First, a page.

Isabella's Outfits & Style Shona Heath will create bespoke Isabella Blow mannequins wearing full outfits worn by her, built referencing archival documentary images. These will demonstrate her distinctive, eclectic style and mixing of designer pieces. She was quoted as saying "Fashion is a vampiric thing, it's the hoover on your brain. That's why I wear the hats, to keep everyone away from me”, demonstrating the way in which Isabella wore her clothing as a form of armour. Pieces here include McQueen for Givenchy, Alexander McQueen, Fendi, Philip Treacy, Escada, Teerabul Songvich, Dior, Prada, Jeremy Scott, Benoit Meleard for Jeremy Scott, Viktor and Rolf, John Galliano for Dior, Manolo Blahnik and Marni.
Isabella at Work / Head & Feet Taken from Isabella’s owns words: “Tip: Always accentuate the head and the feet”, this part of the exhibition will look at the importance that hats and shoes played in her life- she was rarely seen without a McQueen outfit, Treacy hat and Manolo Blahnik shoes. Representing Isabella’s work and urban London life installations by Shona Heath will be created to exhibit hats and shoes from her collection. This section also features one of Isabella’s most famous and successful shoots with Steven Meisel for British VogueDecember 1993 entitled ‘Anglo Saxon Attitudes’ featuring Stella Tennant, Honor Fraser, Plum Sykes, Bella Freud and Lady Louise Campbell, the first time any of them had graced the pages of a magazine, showcasing Isabella’s eye for spotting talent.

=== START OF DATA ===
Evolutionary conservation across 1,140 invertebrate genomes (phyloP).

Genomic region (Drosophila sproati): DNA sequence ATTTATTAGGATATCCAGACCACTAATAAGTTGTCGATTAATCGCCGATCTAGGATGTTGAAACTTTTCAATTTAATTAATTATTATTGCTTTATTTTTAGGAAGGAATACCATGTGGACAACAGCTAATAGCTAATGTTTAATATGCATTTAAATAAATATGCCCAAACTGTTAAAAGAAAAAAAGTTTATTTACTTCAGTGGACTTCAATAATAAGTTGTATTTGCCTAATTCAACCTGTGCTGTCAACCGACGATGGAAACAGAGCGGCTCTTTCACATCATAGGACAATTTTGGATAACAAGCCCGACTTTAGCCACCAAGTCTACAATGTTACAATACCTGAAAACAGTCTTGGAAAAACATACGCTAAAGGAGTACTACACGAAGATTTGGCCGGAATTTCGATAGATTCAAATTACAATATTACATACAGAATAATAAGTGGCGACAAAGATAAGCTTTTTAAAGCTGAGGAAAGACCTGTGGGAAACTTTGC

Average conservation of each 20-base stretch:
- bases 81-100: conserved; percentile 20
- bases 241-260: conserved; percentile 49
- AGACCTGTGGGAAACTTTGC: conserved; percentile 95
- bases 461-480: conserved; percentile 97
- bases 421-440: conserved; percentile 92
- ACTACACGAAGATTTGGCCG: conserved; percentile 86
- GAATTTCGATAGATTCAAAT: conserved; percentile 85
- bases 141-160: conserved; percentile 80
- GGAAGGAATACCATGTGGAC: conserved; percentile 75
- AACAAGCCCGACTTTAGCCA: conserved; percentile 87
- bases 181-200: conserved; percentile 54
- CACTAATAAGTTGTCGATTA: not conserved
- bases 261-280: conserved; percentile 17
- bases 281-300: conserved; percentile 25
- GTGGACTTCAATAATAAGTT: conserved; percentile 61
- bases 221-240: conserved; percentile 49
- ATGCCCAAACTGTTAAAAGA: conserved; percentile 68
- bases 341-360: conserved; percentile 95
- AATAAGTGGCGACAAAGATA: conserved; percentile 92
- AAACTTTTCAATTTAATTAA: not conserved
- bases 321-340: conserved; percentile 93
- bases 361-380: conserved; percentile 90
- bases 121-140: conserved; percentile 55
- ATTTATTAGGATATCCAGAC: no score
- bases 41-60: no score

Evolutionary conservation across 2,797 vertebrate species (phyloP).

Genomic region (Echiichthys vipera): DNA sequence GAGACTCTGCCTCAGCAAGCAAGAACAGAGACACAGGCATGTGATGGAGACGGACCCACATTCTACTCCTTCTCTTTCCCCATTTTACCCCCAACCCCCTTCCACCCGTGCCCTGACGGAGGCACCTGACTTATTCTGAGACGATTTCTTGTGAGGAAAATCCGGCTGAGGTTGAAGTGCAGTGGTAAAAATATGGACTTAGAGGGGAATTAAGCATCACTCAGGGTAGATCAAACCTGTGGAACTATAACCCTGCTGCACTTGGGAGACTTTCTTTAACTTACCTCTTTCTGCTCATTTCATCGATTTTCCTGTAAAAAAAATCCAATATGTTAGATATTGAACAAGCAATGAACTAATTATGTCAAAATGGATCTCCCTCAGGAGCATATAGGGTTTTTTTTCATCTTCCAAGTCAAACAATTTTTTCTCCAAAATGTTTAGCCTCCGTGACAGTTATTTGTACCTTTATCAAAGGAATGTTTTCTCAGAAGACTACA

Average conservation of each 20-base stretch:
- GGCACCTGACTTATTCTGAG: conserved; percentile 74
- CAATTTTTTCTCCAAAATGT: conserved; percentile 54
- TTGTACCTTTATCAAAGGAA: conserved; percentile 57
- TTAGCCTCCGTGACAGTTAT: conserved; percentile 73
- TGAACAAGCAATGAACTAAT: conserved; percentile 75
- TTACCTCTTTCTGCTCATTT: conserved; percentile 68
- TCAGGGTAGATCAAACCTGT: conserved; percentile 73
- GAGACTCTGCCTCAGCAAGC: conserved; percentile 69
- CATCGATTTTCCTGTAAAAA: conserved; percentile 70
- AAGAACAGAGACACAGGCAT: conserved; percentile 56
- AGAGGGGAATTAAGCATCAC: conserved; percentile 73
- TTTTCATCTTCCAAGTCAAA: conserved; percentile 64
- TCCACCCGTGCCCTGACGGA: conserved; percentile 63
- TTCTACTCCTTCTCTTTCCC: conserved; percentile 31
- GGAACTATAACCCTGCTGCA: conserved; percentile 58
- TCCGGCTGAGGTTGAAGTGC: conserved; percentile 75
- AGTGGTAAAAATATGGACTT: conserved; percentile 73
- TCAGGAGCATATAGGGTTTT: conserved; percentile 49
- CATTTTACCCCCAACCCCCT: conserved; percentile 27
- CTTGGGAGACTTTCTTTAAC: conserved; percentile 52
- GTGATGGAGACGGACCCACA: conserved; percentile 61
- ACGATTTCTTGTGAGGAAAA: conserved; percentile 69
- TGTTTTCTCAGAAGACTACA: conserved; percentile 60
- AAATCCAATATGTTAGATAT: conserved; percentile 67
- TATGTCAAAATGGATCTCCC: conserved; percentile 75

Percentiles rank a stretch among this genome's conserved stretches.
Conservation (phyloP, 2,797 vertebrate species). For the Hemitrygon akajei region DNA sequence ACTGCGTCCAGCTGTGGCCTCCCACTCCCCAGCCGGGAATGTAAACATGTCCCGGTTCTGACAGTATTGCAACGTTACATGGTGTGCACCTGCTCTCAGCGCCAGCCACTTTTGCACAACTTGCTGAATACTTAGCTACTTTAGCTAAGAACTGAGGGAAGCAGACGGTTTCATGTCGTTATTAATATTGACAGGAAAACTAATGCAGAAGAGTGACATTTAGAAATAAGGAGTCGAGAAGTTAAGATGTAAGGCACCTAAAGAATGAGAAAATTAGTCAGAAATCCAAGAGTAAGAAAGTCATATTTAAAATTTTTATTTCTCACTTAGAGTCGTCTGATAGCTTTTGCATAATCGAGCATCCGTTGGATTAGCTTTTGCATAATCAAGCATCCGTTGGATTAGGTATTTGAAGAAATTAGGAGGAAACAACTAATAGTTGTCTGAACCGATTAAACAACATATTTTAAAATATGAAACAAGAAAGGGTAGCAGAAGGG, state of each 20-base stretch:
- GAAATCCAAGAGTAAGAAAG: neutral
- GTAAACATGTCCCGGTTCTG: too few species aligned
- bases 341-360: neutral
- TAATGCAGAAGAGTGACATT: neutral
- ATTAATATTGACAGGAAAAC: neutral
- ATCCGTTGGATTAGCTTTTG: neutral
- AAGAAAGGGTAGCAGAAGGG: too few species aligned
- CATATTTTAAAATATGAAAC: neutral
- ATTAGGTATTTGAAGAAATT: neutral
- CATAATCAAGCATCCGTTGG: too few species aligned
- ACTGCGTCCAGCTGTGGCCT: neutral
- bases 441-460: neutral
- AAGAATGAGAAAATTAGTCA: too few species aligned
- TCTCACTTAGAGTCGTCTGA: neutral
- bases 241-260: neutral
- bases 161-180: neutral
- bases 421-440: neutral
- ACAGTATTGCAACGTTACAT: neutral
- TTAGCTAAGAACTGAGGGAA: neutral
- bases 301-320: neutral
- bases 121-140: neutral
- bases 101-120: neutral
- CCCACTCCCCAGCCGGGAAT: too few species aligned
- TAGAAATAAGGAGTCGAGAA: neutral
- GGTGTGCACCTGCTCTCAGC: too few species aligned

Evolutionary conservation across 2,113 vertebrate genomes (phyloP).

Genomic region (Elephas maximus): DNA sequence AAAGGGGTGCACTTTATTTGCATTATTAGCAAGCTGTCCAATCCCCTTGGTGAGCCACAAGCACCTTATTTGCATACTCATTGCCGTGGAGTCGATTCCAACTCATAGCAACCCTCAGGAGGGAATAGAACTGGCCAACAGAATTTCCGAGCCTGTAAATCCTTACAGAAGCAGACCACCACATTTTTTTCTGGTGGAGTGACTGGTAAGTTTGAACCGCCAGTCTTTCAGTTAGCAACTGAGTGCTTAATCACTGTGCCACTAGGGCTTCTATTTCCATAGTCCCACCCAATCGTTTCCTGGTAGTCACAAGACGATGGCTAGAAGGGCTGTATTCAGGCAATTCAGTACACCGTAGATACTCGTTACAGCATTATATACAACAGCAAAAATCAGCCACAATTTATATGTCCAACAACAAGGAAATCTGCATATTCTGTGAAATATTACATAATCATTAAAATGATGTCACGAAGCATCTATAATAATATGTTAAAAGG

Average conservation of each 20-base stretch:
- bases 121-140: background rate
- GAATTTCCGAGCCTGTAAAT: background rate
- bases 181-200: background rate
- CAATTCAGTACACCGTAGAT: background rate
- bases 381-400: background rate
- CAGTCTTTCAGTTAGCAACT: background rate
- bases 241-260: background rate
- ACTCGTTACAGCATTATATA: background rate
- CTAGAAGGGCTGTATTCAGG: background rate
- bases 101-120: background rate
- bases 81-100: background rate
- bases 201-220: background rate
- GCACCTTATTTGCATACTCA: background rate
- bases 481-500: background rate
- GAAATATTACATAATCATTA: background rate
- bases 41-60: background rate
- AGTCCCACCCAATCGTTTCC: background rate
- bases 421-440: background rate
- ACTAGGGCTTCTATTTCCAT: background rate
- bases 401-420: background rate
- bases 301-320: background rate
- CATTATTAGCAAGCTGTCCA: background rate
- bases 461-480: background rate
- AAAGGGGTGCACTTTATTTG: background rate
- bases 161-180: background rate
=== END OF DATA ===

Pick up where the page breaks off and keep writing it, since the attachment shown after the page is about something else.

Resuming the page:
Legacy The final section in the exhibition displays La Dame Bleue, the S/S 2008 Alexander McQueen collection that Alexander McQueen and Philip Treacy collaborated on and dedicated to Isabella after her death. The collection was inspired by Isabella and to end on this note evokes both her legacy and her importance.
Toward the end of her life, Blow had become seriously depressed and was reportedly anguished over her inability to "find a home in a world she influenced". Daphne Guinness, a friend of Blow's stated, "She was upset that Alexander McQueen didn't take her along when he sold his brand to Gucci. Once the deals started happening, she fell by the wayside. Everybody else got contracts, and she got a free dress". According to a 2002 interview with Tamsin Blanchard, it was Blow who brokered the deal in which Gucci purchased McQueen's label.